In 2015, NASA’s New Horizons spacecraft visited Pluto and sent back home some astonishing pics and readings of the far-distant dwarf planet of our Solar System. But that wasn’t enough for NASA and its space probe, as it is not heading towards the mysterious icy object Ultima Thule, far beyond Pluto, in the Kuiper Belt.
In a press release from NASA, the US space agency announced that New Horizons spots Ultima Thule and is moving towards the object. NASA’s New Horizons managed to pinpoint the icy space body from about 100 million miles away by using its Long Range Reconnaissance Imager. Here is what the spacecraft saw:
The Kuiper Belt, the place where the weird Ultima Thule object resides, is an area of our Solar System, far beyond Neptun’s orbit, and is made of millions of small icy space bodies and tiny comets and other space rocks.
NASA’s New Horizons to approach the mysterious icy object Ultima Thule in January 2019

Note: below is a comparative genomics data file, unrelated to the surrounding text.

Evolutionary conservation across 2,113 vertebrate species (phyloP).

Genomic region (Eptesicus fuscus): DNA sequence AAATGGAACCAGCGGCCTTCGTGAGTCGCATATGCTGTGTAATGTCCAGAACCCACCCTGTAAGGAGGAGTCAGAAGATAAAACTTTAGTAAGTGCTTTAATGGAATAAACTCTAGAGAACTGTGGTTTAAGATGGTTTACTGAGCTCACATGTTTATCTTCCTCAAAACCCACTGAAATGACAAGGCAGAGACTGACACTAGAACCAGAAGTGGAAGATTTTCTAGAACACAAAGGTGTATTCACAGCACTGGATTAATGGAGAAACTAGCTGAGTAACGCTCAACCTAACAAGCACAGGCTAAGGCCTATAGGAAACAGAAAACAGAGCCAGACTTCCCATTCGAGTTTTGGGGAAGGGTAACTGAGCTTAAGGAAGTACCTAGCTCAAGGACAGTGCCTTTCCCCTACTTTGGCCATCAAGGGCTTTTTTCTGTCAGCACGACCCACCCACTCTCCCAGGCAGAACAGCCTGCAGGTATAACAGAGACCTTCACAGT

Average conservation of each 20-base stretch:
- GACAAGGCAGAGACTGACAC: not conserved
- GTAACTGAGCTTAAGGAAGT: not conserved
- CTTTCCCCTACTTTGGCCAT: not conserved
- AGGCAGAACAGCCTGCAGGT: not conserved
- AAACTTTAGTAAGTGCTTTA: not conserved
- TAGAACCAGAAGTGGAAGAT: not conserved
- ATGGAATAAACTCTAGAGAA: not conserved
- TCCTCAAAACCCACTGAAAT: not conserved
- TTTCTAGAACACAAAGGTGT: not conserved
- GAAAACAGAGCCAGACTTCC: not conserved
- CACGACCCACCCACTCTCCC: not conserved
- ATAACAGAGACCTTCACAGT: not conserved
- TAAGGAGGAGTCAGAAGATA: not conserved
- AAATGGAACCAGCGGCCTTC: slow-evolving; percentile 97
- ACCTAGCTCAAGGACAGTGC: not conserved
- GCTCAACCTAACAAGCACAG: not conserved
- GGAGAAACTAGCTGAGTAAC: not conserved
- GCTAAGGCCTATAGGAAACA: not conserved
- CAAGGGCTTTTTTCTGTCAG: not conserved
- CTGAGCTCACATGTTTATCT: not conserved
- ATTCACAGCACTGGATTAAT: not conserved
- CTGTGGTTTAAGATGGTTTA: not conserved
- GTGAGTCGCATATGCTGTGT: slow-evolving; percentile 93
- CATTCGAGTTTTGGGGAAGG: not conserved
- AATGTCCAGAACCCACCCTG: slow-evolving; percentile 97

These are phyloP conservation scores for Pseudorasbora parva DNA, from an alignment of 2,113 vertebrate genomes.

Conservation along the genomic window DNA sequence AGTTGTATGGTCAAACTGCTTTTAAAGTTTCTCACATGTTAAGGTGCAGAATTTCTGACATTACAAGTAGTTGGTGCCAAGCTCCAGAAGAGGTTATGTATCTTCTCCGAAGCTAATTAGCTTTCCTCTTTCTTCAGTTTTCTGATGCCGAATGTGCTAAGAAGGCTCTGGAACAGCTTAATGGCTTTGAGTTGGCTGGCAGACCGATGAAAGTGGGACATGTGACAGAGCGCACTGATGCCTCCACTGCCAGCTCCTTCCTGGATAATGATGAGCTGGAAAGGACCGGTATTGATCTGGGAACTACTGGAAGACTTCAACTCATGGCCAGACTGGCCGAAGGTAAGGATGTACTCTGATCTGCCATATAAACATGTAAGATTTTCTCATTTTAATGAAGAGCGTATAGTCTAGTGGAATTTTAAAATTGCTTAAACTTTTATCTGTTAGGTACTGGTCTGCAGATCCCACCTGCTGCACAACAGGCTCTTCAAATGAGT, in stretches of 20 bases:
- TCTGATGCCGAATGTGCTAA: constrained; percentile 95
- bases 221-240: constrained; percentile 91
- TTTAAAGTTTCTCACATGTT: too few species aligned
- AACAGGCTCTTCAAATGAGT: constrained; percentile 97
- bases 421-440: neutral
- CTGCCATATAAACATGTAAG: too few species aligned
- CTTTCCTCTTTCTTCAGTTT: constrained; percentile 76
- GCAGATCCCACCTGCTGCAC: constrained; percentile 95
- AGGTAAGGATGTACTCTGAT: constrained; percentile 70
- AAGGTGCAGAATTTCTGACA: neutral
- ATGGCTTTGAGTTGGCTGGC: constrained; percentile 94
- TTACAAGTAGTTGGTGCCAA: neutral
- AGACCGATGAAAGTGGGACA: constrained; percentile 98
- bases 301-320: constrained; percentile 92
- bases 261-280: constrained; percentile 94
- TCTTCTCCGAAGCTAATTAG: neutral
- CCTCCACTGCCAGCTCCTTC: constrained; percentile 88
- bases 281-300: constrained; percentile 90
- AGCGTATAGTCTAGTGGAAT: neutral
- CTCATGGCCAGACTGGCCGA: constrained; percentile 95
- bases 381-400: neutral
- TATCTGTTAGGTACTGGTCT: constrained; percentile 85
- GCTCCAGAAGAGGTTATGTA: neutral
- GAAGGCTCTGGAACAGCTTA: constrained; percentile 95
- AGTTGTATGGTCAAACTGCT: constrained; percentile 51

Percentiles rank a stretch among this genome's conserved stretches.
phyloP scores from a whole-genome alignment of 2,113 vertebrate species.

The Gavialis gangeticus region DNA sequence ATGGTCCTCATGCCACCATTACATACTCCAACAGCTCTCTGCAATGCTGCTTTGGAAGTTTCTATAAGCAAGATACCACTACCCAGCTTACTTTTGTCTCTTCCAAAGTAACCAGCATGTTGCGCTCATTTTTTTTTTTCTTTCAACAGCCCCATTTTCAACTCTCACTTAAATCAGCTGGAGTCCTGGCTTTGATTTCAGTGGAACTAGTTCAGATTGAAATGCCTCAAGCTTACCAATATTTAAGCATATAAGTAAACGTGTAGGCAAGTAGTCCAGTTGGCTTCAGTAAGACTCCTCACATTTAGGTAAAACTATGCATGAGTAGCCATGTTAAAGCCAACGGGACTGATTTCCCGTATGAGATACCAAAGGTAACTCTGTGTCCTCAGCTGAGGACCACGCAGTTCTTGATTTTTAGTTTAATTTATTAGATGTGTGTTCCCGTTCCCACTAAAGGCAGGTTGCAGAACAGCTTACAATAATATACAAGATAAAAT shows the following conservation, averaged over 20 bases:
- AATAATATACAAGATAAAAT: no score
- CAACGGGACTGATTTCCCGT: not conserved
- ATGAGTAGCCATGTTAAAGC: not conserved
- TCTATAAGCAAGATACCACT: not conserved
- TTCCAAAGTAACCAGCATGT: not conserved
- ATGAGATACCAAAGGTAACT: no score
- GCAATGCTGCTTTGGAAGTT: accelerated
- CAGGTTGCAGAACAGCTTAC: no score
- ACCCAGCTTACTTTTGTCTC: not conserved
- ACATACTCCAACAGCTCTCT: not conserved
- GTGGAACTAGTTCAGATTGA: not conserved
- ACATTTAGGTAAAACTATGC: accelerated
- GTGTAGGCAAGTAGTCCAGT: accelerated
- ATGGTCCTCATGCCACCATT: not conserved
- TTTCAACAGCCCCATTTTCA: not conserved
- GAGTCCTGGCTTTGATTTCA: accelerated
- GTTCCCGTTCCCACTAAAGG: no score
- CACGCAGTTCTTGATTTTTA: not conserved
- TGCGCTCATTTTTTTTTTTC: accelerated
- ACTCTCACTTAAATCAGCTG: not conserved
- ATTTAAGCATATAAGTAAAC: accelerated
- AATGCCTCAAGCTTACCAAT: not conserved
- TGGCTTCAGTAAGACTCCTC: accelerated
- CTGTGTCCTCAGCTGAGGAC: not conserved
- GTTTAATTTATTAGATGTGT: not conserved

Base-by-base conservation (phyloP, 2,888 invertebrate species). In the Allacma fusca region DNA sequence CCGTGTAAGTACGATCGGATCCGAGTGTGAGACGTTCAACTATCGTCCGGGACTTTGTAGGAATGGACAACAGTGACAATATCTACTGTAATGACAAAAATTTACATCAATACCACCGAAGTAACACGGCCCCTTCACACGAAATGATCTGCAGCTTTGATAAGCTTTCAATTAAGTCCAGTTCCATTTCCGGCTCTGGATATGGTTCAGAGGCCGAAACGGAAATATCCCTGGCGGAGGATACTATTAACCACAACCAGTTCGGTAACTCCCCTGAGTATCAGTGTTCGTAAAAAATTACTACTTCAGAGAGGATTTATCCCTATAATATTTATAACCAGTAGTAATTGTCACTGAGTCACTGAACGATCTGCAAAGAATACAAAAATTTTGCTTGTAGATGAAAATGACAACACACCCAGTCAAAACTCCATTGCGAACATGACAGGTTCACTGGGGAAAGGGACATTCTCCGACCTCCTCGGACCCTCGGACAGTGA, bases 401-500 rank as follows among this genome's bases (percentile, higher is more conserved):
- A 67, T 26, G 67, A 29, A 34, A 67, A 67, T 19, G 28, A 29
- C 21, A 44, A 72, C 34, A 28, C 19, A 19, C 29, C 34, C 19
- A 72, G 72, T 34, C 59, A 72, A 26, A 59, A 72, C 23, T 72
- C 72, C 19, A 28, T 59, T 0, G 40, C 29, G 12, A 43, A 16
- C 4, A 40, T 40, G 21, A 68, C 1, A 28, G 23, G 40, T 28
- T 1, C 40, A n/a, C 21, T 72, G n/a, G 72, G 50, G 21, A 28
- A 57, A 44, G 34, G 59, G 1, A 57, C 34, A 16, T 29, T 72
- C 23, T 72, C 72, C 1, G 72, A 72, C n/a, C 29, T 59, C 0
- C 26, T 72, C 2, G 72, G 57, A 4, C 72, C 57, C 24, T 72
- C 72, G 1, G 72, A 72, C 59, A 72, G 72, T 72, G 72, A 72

After analyzing 48 images taken by New Horizons earlier this month, in which the Kuiper Belt looked like a small dot in a multitude of dots, NASA engineers helped the spacecraft steer towards Ultima Thule to write a new chapter in the space exploration book.
According to NASA, the New Horizons probe will reach its current destination on January 1st, 2019, when the spacecraft is expected to be right next to Ultima Thule which is about 1 billion miles beyond Pluto. Also, the US space agency added, this achievement would be “the farthest exploration of any planetary body in history.”
NASA’s New Horizons mission on the mysterious icy object in the Kuiper Belt is set to shed some more light on its appearance and composition. According to the theories on Ultima Thule, the space body is either peanut-shaped or, in fact, there two objects are orbiting each other.
Jasmine holds a Master’s in Journalism from Ryerson University in Toronto and writes professionally in a broad variety of genres. She has worked as a senior manager in public relations and communications for major telecommunication companies, and is the former Deputy Director for Media Relations with the Modern Coalition. Jasmine writes primarily in our LGBTTQQIAAP and Science section.